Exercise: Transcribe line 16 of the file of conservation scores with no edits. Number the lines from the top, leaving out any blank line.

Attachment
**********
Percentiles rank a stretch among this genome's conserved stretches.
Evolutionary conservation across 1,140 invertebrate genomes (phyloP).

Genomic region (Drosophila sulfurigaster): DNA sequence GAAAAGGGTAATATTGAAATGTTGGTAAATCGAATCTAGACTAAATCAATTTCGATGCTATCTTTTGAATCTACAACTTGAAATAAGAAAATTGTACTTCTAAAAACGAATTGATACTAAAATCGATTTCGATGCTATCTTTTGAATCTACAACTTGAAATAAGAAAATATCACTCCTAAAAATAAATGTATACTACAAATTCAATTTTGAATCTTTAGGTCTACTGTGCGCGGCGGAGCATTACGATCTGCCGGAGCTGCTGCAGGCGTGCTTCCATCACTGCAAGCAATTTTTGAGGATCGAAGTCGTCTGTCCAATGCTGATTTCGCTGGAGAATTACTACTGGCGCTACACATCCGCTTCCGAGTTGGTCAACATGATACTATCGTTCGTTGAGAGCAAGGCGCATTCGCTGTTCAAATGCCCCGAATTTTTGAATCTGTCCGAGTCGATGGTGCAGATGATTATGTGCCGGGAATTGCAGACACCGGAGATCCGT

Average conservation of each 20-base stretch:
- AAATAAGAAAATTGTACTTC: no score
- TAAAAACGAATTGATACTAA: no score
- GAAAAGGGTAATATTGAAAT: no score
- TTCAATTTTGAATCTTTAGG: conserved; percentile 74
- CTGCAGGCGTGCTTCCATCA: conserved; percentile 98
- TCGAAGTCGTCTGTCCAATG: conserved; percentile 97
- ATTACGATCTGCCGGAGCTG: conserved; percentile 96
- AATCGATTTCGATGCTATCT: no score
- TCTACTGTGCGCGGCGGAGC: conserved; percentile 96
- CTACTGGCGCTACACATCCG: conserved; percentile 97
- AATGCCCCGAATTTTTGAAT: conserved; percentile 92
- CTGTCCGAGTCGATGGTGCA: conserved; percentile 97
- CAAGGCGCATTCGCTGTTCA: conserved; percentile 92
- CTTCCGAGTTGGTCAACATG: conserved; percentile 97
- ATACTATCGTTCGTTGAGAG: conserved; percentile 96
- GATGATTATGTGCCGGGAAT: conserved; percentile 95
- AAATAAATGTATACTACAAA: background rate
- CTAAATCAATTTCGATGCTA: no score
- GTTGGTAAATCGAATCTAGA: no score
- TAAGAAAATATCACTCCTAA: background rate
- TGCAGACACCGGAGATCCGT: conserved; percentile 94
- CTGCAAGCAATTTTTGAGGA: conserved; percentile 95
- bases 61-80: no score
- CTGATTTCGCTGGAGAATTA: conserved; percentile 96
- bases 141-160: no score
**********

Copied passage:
- CTGTCCGAGTCGATGGTGCA: conserved; percentile 97